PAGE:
The next card is Six of Wands, which is usually depicted as a victory march. The keyword here is trust, and the images display a balance between vulnerability and courage. Trust needs to be in place before one can take that leap or open up. For trust to work, it also needs to be reciprocated. Therefore, I am reading this as a mutual sense of trust, which will allow the relationship to fully bloom.

The final card is Three of Crystals, bearing the keyword creativity. The scope of this card is huge – from the tiniest details in crystals to the distance beyond. This makes me think that the deck will be assisting creatively on many types of problems; no query is to lofty or too minute. This keyword may also refer to my own thought processes – exposure to the cards may result in a more creative mind due to the exercising of my intuition.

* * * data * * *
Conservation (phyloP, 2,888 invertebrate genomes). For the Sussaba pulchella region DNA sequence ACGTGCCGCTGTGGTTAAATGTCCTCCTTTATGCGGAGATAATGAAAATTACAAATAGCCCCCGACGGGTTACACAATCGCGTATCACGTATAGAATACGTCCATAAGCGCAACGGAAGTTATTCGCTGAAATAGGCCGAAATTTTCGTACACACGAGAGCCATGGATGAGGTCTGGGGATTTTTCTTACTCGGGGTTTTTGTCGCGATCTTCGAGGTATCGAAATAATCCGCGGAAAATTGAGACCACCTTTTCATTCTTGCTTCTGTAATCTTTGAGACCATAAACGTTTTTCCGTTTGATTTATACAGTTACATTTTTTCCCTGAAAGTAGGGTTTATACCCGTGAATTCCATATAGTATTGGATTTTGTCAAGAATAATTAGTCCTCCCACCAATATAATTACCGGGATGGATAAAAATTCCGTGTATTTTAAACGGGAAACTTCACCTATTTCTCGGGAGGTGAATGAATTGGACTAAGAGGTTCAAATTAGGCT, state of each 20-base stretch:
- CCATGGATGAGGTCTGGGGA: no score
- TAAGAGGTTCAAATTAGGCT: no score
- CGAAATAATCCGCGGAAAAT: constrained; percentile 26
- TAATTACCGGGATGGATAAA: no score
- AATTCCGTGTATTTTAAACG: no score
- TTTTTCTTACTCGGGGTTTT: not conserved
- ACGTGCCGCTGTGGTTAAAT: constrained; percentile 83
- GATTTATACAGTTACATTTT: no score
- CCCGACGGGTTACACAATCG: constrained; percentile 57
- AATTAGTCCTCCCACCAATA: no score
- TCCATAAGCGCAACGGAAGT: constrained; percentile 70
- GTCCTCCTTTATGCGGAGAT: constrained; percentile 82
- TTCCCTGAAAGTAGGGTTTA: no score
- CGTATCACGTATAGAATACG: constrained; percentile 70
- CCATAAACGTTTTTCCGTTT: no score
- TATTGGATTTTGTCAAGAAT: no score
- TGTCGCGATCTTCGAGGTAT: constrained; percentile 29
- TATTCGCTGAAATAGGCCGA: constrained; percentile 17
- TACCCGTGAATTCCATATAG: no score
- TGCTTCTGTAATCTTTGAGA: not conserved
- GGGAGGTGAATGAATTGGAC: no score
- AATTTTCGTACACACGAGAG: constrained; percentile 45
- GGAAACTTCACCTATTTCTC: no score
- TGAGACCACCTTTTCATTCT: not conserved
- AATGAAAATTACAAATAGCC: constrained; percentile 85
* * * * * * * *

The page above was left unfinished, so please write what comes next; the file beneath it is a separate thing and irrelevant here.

Logic, Trust and Creativity are the qualities that the deck has advised will bring. It’s a strong statement, but I find myself on board. After a long search for the ‘perfect’ deck, I never thought that the one which spoke to my gut the most would look so…forward. I expected that I would fall in love with a reprint of an old deck. However, I find myself feeling a bit giddy as the Voyager cards hum on my desk. It’s a new experience.

A Special Guest Reading

Every tarot practitioner experiences fallow periods, when few people are interested in having their cards read. This is okay – it allows one to regroup and enter a period of study. Whether these periods occur because would-be querents are far too busy going full speed ahead after a burst of New Year’s enthusiasm, or are far too broke following the festive period, I am unsure. However, reading for others is a skill that must be exercised. Therefore, I turned to those closest to me to request that practice on them.